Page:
By Otto Selles
Wasn't That a Mighty Fall
"Why is Martha's picture in the paper?" asked Anna, our nine-year old. It was March, and high time my wife and I had a talk with our kids about Martha Stewart's trial. Isabelle, seven years old, became very upset when we explained the guilty verdict: "But Martha's nice. She's a good woman!"
Such a reaction was perhaps to be expected from a child nursed on little other regular TV programming than Martha's daily show and some children's videos. I had even argued—in this journal several years ago—that Martha offered a positive role model for my kids. At least she demonstrated more get-go than the sort of female leads found in the popular VeggieTales videos my daughters enjoyed. But what did my suggested role model roll me into? A discussion on insider-trading and obstruction of justice with a first-grader. Should we have stuck to our rule of no TV—aside from, say, value-rich Veggie fare?
Imagine my surprise a few weeks later when I read an article in Christianity Today (May 2004) profiling Phil Vischer, co-founder and former CEO of Big Idea Productions, the company behind VeggieTales. I had heard of the company's difficulties but didn't realize how far it had fallen.
Coinciding with weakening video sales, rapid expansion, and the middling success of its feature film Jonah, Big Idea got slapped with a lawsuit for changing distributors. Bankruptcy and then buyout by Classic Media soon followed in late 2003. During the crisis, Vischer's health declined, he lost his fortune, and suffered an understandable identity crisis.
Over Sunday dinner, I told my wife about Big Idea's troubles. Anna interrupted for explanations: "What's a breach of contract? Is it like, I sell my videos at one store and then switch to another without really asking?" I could almost taste the irony: Martha Stewart's spotless living had been sullied in the courts, and VeggieTales had become a tale unto itself.
Through his company's bankruptcy, Phil Vischer discovered a clear sign from God pointing to the error of his ambitious ways. At the beginning of his career he felt he could choose between becoming an "empire builder" like Disney or a storyteller like C.S. Lewis. And he chose Walt, with the goal of developing a major Christian media company. "I was trying to be someone that God didn't call me to be and that God didn't create me to be," Vischer commented in the Christianity Today article.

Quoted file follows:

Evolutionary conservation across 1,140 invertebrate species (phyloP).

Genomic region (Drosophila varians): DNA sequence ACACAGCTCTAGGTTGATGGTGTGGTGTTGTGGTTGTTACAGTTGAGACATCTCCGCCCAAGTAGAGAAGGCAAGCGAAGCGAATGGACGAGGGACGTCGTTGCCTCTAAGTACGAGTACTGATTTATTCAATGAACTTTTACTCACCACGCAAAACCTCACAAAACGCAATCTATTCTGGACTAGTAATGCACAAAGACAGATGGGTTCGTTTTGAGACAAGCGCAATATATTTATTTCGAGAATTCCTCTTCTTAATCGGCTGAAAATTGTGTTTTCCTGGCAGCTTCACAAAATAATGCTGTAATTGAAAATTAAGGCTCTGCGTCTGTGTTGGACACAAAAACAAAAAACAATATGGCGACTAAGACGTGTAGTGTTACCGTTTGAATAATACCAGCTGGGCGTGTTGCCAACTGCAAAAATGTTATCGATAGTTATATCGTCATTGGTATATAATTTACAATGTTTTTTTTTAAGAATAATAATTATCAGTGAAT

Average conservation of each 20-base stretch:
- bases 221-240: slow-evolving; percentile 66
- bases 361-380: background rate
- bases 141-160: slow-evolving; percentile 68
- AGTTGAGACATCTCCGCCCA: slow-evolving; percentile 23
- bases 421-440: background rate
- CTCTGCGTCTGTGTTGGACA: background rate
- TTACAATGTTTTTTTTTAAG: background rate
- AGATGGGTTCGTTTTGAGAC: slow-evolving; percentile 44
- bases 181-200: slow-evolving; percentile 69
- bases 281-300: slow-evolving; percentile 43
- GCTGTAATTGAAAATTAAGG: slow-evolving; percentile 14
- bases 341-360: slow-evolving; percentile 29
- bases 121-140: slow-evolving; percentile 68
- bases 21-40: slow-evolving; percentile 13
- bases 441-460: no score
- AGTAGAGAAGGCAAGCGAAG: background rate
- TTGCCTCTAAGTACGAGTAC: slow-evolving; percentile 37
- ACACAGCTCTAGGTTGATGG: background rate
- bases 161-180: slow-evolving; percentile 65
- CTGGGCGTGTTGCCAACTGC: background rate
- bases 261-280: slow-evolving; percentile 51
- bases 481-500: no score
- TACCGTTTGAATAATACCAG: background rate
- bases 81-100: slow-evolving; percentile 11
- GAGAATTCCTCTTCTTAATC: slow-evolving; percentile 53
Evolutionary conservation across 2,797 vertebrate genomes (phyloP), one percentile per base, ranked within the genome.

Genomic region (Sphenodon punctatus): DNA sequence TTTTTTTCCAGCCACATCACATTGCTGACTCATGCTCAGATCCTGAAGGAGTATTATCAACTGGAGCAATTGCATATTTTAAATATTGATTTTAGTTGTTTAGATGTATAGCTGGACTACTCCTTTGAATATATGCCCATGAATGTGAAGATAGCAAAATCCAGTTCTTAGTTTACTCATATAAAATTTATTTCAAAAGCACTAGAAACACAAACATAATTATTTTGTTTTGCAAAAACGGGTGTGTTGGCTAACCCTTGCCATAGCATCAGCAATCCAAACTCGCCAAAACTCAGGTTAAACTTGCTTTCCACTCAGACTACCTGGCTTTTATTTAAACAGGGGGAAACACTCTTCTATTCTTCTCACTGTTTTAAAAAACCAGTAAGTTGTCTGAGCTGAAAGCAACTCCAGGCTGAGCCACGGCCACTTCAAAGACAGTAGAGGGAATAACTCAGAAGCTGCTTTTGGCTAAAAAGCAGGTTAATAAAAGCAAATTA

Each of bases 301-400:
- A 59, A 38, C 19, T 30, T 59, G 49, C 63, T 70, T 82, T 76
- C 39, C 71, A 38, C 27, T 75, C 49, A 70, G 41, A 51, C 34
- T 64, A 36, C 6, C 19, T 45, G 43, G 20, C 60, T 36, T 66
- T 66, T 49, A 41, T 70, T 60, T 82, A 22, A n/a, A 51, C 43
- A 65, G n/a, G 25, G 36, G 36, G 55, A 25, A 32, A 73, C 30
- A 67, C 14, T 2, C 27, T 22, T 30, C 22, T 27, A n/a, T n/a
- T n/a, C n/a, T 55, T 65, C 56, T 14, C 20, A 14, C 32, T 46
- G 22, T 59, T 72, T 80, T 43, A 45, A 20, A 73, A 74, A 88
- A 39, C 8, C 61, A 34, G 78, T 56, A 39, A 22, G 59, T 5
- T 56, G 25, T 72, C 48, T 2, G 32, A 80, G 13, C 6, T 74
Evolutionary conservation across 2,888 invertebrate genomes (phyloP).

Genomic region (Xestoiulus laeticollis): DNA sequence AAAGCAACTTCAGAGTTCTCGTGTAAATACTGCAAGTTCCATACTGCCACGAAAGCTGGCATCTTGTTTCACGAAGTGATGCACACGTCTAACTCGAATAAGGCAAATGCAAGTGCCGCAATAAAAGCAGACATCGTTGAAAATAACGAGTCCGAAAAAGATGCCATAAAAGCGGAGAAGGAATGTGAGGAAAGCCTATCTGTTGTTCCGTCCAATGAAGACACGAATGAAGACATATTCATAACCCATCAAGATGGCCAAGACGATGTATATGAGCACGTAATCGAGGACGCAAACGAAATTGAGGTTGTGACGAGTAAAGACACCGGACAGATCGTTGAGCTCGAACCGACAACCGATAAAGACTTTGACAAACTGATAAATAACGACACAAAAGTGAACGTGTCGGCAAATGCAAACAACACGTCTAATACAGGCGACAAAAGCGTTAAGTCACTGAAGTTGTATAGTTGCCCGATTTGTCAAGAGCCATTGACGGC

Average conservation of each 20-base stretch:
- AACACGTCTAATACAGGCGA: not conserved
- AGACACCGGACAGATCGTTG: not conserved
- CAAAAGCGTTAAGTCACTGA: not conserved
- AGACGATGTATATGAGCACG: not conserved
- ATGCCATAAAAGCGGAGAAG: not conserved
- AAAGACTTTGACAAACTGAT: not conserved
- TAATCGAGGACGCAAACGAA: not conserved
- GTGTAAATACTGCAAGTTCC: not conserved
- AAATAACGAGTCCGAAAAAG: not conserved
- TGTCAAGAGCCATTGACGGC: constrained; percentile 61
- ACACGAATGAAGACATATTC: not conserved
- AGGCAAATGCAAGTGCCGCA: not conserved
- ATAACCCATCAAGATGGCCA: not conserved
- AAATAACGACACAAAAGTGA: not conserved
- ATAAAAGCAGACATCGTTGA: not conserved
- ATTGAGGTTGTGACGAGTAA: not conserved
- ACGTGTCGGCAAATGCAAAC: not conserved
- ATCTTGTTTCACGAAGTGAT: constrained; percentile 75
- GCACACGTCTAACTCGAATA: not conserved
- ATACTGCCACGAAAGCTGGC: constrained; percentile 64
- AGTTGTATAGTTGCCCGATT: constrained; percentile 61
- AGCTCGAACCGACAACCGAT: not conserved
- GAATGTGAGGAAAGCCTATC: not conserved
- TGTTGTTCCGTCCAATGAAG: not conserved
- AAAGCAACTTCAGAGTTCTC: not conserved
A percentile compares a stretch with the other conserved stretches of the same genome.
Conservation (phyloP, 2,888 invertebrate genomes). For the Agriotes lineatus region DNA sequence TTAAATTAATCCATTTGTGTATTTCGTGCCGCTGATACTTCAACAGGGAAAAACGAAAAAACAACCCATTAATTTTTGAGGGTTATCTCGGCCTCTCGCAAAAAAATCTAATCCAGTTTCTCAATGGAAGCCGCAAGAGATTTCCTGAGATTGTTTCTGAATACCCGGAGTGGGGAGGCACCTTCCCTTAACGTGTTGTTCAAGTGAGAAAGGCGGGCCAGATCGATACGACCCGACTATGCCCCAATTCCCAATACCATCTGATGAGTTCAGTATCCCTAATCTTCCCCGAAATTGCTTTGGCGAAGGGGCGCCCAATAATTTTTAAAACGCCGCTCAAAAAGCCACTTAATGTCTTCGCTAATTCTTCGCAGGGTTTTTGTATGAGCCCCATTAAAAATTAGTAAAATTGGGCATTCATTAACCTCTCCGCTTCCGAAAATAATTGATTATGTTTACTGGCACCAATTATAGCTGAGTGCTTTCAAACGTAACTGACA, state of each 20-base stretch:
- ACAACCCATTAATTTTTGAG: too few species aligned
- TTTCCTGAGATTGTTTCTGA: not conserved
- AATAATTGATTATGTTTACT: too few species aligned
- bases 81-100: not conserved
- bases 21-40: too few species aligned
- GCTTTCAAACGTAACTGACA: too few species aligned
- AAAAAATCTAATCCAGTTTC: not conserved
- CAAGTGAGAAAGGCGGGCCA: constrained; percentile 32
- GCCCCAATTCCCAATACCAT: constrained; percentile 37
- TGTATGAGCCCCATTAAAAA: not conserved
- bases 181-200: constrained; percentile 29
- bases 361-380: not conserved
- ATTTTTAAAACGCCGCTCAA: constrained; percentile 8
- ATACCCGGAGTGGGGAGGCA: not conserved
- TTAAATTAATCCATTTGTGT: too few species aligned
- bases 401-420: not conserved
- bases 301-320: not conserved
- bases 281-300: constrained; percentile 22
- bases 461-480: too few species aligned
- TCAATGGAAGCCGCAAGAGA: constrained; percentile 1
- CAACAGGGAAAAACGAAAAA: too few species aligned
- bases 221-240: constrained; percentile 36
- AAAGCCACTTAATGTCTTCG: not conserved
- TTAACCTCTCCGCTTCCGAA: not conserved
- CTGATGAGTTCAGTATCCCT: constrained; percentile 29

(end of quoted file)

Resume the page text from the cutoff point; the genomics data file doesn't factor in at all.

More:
I feel bad Vischer had to lose his shirt to discover his true vocation. But Disney over Lewis? It's like choosing Thomas Kinkade over Rembrandt, a painter of franchised, artificial light instead of an artist of the deepest shadows.
The fact is, my family has, for the most part, left behind Bob the Tomato and Larry the Cucumber and ventured into Narnia. (In full family disclosure, I should note we made a rather lengthy detour via the American Girl series—a media and role model adventure in itself. I also do not mention Luc, our youngest, who came to Martha, VeggieTales, Dr. Seuss et al. much later and has his own story.)
I hadn't reread C.S. Lewis' seven-novel series since I was a child, and I now trip over his sometimes fussy style and dated attitudes—think of the tedious, stereotyped orientalism of The Horse and His Boy. My kids, however, are entirely taken by the novels' fantasy as well as the choices, good and bad, the characters make. Our discussion of Narnian villains got me thinking again of the media worlds presented by VeggieTales and Martha Stewart—creative worlds where evil is either attenuated or altogether absent.
First off, VeggieTales videos continue to avoid truly rotten apples. A Snoodle's Tale, a feature released this spring, stars not a vegetable but Snoodle Doo, a plump, bluish Q-Tip with wings, hands that float in the air, and a back-pack filled with paints and a kazoo (trust me). Other Snoodles mock his attempts to fly and draw, but Doo meets his Creator—on a high hill no less—and receives a true picture of his potential. The video shamelessly rips off its rhyme and village backdrops from Dr. Seuss, especially The Grinch Who Stole Christmas. At the tale's end, Bob the Tomato (voice of Phil Vischer) admits he has been to "over-used literary emulation camp" the past summer—a self-conscious jab at VeggieTales fondness for literary borrowing. What the tale forgot to borrow, however, is a Grinch-like villain. The snooty Snoodles who mock Doo's noodle are as unimpressive as the trite torments they invent. Despite the goal of helping wee ones fight nasty peers, the tale presents no credible nastiness.
The Veggie world revolves around sugar-coated childhood troubles and failings, problems easily resolved in the arms of a huggable God. Larry the Cucumber concludes A Snoodle's Tale with the VeggieTales' credo: "God made you special and he loves you very much," to which Bob the Tomato adds, "And he wants you to paint, he wants you to sing, and he wants you to soar." Penned by Vischer, the tale reflects his own difficult path through financial failure to spiritual self-discovery—making the sugary sweetness of the tale even more surprising.